of history, enigmatic and lyrical, 32 General Prim is the Porphyry house of the early twentieth century located in the Colonia Juarez district of Mexico City that frames the presentation of Unno, a digital gallery dedicated to Latin American design.
The double-height main courtyard, surrounded by peeling walls, embellished with luxuriant vegetation, is the stage on which material creations with a primordial and mystical aura are staged, defined by pure but raw, archaic and at the same time contemporary lines. To stand out, like rare and precious gems, the details, cared for and precious.
In an atmosphere of indefinite time – suspended –, surrounded by essential sculptural pieces, with primitive and spiritual references, made of jade, lava, cast bronze, onyx, obsidian, brass and black marble thanks to ancient techniques and 'ceremonials', it seems to be immersed in a novel of South American literature.
Founded by the young and creative dynamics Laura Abe Vettoretti, architect and sculptor, and Maria Dolores Uribe, interior designer, the digital gallery Unno refers to the idea that Latin American cultures, peoples and countries can share the common heritage – primordial and sacral – that unites them, to be brought, in the form of works of art and design – and thanks to online – in every part of the world.
The pieces between art and design proposed by the gallery – signed by Abe and Maria Dolores themselves, by Mexican designers Cesar Nuñez and Bandido Studio and by Ian Felton who is inspired by pre-Columbian animism – share a communion of intent and inspiration: different voices and styles make up a tribute to the sacred origins of the millennial peoples of Latin America.
The stylistic language handed down from the ancestors is intertwined with the purity of modern lines, the wisdom of local artisans with the potential of contemporary creatives, in a connection between time, space and art. This is how material pieces are born, linked to the roots but projected into the future: works that speak of primordial memory and conceptual tradition declined in the current creative – and digital – scenario.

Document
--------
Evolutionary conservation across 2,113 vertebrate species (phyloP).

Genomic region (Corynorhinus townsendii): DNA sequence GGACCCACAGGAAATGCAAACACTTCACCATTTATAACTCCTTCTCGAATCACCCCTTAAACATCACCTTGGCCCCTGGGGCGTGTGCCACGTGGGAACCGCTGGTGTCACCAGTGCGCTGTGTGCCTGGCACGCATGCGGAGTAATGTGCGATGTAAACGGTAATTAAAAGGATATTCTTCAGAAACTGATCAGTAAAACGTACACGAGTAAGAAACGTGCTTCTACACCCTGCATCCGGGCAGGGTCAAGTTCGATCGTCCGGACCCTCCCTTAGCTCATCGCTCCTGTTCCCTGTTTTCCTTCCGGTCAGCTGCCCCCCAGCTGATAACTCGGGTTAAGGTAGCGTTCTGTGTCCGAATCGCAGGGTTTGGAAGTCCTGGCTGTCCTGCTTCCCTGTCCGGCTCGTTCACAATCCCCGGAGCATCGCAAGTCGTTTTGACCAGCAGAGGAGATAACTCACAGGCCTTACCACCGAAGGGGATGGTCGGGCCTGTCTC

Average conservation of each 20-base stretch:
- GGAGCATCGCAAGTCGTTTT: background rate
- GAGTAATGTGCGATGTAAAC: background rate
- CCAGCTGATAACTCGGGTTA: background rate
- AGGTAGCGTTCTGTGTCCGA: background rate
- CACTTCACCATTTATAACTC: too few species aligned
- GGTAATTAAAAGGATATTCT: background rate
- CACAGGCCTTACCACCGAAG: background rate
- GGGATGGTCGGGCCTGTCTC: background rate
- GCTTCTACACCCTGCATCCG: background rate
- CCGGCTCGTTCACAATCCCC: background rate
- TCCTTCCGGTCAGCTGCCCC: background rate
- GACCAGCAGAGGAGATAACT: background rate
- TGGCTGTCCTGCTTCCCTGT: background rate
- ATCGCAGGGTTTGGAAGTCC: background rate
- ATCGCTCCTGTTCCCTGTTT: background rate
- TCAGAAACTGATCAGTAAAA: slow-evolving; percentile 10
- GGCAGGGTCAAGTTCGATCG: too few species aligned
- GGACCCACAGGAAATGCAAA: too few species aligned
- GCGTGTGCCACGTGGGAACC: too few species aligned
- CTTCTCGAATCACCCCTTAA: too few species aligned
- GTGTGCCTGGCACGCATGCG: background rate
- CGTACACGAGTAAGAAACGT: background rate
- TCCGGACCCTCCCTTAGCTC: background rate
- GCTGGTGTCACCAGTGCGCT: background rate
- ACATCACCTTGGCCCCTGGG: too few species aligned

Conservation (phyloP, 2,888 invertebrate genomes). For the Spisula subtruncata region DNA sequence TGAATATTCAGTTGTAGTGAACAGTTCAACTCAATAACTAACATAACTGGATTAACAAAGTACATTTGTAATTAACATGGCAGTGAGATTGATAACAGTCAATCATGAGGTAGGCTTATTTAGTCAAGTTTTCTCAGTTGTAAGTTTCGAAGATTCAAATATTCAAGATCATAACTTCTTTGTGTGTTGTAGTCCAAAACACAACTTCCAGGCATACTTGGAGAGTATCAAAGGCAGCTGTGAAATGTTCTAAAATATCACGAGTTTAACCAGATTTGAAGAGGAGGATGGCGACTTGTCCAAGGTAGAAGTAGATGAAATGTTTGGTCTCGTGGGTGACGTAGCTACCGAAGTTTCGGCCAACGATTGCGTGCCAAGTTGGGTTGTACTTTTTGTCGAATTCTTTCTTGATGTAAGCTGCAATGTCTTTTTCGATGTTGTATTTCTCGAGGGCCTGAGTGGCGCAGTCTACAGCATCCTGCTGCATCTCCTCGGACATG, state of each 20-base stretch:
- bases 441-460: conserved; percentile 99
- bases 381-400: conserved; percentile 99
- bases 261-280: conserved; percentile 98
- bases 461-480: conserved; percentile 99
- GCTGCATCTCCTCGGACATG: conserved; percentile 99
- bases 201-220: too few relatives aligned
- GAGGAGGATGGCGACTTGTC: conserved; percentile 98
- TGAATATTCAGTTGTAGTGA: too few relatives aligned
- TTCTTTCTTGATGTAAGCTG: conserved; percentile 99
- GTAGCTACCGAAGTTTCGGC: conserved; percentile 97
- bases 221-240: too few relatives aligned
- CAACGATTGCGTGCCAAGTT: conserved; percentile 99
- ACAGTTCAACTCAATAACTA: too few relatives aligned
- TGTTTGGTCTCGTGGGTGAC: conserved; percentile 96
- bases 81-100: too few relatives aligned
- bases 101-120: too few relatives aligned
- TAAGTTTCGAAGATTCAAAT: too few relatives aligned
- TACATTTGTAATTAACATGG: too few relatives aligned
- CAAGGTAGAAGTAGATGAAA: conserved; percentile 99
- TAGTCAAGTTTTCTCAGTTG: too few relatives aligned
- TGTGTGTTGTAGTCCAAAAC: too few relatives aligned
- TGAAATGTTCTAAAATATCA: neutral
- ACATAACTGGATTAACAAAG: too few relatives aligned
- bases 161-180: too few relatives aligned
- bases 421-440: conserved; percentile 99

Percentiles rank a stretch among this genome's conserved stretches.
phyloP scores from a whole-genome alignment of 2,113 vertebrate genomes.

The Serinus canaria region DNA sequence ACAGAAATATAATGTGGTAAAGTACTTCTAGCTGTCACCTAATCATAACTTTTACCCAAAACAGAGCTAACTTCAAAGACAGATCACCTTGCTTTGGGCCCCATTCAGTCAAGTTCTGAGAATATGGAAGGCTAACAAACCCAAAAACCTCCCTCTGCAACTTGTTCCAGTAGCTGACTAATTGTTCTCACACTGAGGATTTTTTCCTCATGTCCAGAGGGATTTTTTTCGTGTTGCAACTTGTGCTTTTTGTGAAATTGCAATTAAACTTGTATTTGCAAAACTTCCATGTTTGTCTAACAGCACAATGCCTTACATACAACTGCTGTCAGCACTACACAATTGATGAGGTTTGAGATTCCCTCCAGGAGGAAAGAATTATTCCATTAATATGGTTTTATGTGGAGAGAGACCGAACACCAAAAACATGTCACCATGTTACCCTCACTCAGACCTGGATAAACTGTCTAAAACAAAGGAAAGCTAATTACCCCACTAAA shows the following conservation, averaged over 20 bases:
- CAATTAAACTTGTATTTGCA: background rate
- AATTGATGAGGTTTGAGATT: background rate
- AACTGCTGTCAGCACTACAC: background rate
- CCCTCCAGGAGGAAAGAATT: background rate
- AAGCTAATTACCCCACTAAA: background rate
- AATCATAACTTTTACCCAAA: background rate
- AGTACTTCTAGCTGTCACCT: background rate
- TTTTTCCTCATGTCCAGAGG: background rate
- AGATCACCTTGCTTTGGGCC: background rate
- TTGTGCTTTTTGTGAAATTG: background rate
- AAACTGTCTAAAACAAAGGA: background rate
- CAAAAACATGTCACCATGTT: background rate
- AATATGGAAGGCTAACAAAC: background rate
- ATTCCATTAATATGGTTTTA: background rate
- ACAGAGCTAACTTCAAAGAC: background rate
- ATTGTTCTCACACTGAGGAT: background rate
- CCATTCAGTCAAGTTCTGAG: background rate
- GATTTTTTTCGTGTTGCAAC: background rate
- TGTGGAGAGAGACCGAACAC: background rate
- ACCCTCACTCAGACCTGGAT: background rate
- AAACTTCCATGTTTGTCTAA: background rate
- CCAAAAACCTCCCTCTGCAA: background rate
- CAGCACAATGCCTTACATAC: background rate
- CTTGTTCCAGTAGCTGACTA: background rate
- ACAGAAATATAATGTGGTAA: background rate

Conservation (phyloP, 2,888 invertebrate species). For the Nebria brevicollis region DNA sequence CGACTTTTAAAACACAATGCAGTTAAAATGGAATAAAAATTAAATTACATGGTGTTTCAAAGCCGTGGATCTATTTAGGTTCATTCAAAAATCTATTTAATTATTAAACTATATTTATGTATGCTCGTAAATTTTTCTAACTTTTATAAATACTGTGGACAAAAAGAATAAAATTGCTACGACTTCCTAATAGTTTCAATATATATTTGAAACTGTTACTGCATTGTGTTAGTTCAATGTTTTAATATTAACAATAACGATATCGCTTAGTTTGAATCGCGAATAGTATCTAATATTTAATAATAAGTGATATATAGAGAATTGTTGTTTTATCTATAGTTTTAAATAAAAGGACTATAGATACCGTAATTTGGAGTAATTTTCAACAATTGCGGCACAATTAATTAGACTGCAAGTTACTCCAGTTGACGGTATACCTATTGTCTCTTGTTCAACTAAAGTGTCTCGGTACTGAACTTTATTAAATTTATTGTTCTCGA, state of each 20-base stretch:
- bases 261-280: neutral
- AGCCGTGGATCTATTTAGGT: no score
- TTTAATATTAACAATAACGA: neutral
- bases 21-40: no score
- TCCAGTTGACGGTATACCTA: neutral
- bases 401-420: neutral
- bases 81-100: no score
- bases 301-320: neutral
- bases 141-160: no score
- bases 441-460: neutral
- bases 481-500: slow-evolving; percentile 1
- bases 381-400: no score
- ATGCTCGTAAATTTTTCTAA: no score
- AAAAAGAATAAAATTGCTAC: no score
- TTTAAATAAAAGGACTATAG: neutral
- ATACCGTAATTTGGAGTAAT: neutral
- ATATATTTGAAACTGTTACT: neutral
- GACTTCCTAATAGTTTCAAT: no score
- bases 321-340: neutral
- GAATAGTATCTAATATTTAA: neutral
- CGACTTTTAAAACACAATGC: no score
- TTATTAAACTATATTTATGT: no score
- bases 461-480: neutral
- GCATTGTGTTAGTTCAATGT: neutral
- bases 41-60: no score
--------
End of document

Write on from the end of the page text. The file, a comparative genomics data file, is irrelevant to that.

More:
“The gallery, founded by and for young designers” tell Abe and Maria Dolores “wants to be the spokesperson for a contemporary vision of Latin American culture. The pieces that Unno proposes want to pay homage to the visual language inherited from our ancestors. We chose this name, inspired by the Spanish word ‘uno’ (one), precisely to highlight that there is only one culture that unites these places, today fragmented by a plurality of nations. A single millenary, powerful and unique culture”.
Unno propone un nuovo modo di presentare l'arte e il design, privo di qualsiasi spazio espositivo fisico, ma (quindi) alla portata di ogni città e Paese del mondo: una nozione globalizzata di design, capace di superare i confini geografici (e individualistici).
“The designers we represent” the founders continue “collaborate with artisans who are able to restore ancient techniques that belonged to the peoples who inhabited these places: the creative processes are united by the desire to reconnect to our origins”.
“In fact, for us it is very important to tell the story of the designers and artists who are part of the gallery because we want their vision to be understood, the bond that unites them and above all the unique value of each piece” conclude Abe and Maria Dolores.